FROM: Neil Balderson, Transformational Excellence Senior Manager
TO: Hamish Carpenter, Transformational Excellence Manager

Hamish: Kenneth needs more info on this report.

FROM: Hamish Carpenter, Transformational Excellence Manager
TO: Reema Narlikar, Transformational Excellence Officer

Reema: Sorry, Can you flesh out your report on this a bit, please? Kenneth wants more information.

FROM: Reema Narlikar, Transformational Excellence Officer
TO: Hamish Carpenter, Transformational Excellence Manager

More information on WHAT?

FROM: Hamish Carpenter, Transformational Excellence Manager
TO: Reema Narlikar, Transformational Excellence Officer

Sorry - no idea. He didn't say.

FROM: Reema Narlikar, Transformational Excellence Officer
TO: Kenneth Spotlessnob
cc: Neil Balderson, Hamish Carpenter

Kenneth: I gather you need more information. I've included all the minutes and the Police, Coastguard and Fire/Rescue summaries.

FROM: Kelly Pattrick, PA to Kenneth Spotlessnob
TO: Reema Narlikar

Rema: Kenneth hasn't got the time to read all this. Can you summarise?

FROM: Kenneth Spotlessnob
TO: Neil Balderson, Transformational Excellence Senior Manager

Neil: Councillor Greer wants to know if it's safe to drink water. Can you get Reema Narlikar to draft a reply for my signature using this Partnership information she has?

Monday, 7 November 2011

Europe and Australia

Someone said yesterday,

"Dou you know, you could plonk down the whole of Europe in Australia."

Yes, but SHOULD we?

Friday, 4 November 2011

The Dirty Word Politics

Overheard from local TV news, an item about an NHS (public sector) hospital which had run into a lot of criticism, including from local members of parliament: an MP saying, "This is NOT about politics, it's about patient care." Presumably the senior doctors, who had hit back at the criticism, had accused her of "playing politics".

Now politics, as I argued in my posting on the pitfalls of being customer-centred, is the process by which any open society resolves disputes. You don't do it by diktat of the King or the President-for-Life, or by flipping a coin, or by selling the decision to the highest bidder. You do it by a process of debate and a decision by someone who can be called to account. There are many blots and weaknesses in the process, but the alternatives are not attractive and bad politics does not damn politics any more than bad football damns football or bad soup damns soup.

So did the MP think the care of hospital patients was outside politics? Seems to me if politicians behaved as if such a thing was nothing to do with them, we wouldn't be pleased. "Playing politics", however, refers to irresponsible politics for short-term party or personal gain, which is a bad thing and should be punished by criticism and by voters' votes - though in my experience any politician who raises something uncomfortable for the people in power gets accused of playing politics, just as media are when wrongdoing is exposed.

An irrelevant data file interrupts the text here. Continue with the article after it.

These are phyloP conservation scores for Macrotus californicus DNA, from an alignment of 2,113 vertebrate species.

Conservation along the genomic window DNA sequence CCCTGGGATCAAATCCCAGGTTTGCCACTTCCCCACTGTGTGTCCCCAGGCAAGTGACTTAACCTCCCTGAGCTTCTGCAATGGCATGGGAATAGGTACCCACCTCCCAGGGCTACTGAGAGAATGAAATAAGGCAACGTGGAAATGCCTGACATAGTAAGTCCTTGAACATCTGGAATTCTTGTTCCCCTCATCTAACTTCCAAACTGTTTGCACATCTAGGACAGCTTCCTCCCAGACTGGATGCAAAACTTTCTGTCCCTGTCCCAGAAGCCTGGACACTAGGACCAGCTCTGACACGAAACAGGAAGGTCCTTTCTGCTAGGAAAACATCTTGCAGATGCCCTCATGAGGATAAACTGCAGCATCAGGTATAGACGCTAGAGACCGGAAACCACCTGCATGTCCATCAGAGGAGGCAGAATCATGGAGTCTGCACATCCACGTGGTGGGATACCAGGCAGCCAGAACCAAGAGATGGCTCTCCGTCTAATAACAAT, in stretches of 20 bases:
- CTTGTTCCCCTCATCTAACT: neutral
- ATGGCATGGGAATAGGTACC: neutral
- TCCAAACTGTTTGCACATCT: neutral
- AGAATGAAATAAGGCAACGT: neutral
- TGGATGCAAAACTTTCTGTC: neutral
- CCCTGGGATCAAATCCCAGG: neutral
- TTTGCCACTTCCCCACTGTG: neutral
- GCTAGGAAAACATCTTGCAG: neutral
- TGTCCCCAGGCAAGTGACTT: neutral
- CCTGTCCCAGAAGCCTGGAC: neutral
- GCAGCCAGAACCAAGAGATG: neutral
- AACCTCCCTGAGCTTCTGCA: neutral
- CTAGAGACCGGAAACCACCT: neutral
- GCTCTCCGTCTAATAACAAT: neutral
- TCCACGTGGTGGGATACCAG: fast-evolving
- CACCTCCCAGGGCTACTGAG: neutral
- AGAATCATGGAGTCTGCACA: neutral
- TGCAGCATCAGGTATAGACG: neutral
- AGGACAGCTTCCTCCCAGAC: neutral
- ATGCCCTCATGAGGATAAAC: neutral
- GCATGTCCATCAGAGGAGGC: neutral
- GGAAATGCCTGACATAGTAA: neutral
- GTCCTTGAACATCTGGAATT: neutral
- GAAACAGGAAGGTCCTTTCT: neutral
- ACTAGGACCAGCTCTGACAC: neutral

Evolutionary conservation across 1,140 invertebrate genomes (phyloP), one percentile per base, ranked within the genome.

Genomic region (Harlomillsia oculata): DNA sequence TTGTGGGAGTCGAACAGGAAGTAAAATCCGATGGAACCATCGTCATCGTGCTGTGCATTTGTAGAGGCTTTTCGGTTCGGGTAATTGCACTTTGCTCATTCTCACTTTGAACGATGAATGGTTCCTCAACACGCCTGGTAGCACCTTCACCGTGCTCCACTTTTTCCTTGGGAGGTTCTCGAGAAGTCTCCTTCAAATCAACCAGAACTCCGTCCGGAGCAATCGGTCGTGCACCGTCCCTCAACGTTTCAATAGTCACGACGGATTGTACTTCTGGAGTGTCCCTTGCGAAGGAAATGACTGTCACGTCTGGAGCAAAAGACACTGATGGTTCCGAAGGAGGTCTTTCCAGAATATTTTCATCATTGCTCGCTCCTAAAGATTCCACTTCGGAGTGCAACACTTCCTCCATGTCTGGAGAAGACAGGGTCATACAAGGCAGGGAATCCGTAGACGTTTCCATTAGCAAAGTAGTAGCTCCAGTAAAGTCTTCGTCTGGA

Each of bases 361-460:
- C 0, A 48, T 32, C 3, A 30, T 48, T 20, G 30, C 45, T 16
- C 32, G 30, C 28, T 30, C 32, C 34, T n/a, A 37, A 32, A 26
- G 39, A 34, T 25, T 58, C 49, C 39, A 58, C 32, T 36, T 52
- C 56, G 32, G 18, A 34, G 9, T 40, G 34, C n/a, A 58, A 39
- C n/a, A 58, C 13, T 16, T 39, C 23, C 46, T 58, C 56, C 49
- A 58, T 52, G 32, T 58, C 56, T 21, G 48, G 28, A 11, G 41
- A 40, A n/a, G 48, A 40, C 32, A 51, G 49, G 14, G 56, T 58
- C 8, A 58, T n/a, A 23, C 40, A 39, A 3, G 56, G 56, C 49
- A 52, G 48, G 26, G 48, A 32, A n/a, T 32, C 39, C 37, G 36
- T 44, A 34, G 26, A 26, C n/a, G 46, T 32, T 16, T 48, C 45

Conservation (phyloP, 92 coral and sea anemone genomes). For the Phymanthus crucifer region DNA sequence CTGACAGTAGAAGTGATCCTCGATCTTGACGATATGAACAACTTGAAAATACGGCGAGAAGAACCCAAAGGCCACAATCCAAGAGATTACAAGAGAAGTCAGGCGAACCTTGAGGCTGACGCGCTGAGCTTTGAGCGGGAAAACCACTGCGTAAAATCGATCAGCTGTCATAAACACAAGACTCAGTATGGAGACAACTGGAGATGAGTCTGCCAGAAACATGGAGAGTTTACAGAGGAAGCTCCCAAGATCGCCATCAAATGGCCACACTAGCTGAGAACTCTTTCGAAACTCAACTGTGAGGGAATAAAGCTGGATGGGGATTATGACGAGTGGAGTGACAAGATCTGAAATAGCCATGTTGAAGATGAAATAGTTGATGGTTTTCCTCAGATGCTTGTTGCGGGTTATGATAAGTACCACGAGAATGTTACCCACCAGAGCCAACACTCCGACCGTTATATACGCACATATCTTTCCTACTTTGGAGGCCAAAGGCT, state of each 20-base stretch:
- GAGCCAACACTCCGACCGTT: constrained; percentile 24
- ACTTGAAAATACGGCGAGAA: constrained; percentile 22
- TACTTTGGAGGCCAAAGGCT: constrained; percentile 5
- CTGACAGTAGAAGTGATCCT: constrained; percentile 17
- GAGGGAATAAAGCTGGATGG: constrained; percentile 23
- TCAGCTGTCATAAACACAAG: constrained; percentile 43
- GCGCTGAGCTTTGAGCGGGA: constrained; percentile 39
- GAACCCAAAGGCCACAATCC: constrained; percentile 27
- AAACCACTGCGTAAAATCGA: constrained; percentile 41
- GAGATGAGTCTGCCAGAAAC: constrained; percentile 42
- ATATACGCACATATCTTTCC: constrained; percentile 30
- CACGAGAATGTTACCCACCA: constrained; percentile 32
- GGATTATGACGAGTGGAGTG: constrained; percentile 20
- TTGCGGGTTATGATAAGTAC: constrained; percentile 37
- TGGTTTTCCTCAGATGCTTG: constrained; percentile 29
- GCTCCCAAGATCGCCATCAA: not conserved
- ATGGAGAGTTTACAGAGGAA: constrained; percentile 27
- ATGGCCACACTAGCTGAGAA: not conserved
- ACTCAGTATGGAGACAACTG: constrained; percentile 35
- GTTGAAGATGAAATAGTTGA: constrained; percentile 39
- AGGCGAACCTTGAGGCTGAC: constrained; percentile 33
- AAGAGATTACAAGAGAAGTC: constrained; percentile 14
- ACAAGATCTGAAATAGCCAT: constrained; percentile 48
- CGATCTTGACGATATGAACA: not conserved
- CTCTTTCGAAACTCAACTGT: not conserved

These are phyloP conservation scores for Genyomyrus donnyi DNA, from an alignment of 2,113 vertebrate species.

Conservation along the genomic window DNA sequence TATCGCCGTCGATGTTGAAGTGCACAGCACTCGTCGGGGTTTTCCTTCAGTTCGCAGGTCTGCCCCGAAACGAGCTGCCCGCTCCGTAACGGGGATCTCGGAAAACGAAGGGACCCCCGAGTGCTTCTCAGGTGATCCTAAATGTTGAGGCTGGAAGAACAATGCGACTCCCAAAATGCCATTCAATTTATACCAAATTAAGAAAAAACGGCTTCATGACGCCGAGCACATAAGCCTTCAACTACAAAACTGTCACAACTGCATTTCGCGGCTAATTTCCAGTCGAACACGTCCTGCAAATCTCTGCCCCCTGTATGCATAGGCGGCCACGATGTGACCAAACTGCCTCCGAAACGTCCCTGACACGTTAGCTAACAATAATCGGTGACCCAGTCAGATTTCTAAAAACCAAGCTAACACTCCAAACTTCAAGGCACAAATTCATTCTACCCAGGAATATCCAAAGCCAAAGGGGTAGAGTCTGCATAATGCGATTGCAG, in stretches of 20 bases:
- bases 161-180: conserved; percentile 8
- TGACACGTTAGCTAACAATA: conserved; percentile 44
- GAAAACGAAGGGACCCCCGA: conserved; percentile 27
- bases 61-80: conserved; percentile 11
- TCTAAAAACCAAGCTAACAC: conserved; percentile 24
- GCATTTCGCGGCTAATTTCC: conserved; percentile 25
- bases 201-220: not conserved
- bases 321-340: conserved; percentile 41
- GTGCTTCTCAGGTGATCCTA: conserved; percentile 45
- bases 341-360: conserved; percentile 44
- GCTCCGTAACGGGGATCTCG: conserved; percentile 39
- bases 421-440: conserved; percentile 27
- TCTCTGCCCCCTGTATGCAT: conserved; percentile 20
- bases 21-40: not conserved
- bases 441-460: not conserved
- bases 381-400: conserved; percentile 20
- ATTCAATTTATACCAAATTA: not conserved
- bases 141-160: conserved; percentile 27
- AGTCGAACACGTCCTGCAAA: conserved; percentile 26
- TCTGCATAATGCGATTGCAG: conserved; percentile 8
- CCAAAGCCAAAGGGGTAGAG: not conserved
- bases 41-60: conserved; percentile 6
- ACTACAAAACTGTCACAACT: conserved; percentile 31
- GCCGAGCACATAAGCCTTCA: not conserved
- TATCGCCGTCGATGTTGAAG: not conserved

Earlier today I visited a website where there was discussion of the punishment of a politician who'd been convicted of falsely claiming expenses (those who share my background will know it was Lord Reservoir). He came in for a lot of understandable stick. But one commenter said all politicians were crooked. Now you may find this hard to accept, but that isn't true. At the very least, some politicians are more honest than others. If you react to corruption or other obvious wrongs by saying "they're all the same", that excuses the corrupt and cynical of all political punishment. If you are cynical and venal, you do something wrong and people don't blame you any more than all the other politicians, how can the system be made cleaner? If people react by saying, "I won't vote any more," that suits the exploiters fine.

Wednesday, 2 November 2011

The Odanglesex Chronicles: Councillor Wayneflete's Volunteering (2)

FROM: Melissa Gurney, External Communications Facilitation Consultant

TO: Hamish Carpenter, Transformational Excellence Manager

cc: Kenneth Spotlessnob, Director of Transformational Excellence and Strategic Vision

     William Wayneflete, Leader of the Council

The volunteering with Kiddiz Kingdom went fantastically! Councillor Wayneflete wanted everyone involved to know how pleased he was. I've spoken to the man from the Odsex News and he's promised not to use the one where the little kid threw the ice cream and it stuck on Bill's golf club tie. They're using one of him with the wheelbarrow and the one with him shaking hands with Charles Glover, the guy who runs KK.

FROM: Hamish Carpenter, Transformational Excellence Manager

TO: Dale Brashcon, Transformational Excellence Champion


A potential problem. When I helped with Bill Wayneflete's volunteering as a means of publicising what we're doing to support the voluntary sector, I was not aware you'd deleted the part-time post of Volunteering Officer which supported volunteering by our employees and by the Odanglesex population in general. The opposition could suggest this is inconsistent.

FROM: Dale Brashcon, Transformational Excellence Champion
TO: Hamish Carpenter, Transformational Excellence Manager
cc: Melissa Gurney, External Communications Facilitation Consultant


I'm afraid Kenneth is not very pleased about the debacle over Kiddiz Kingdom. First of all, the ON did use the photo with ice-cream all over Councillor Waynflete after all. More seriously, were we not aware that Charles Glover was about to be charged with fraud? What do we chair the Police Consultative Forum for? The ON ran the fraud story on its front page with the photo of Councillor Wayneflete shaking hands with Mr Glover. It also ran the wheelbarrow picture in its captions competition with the header, "What's he got in the wheelbarrow?". As you recommended Kiddiz Kingdom, Kenneth would like you to speak to Councillor Wayneflete and see what damage can be repaired.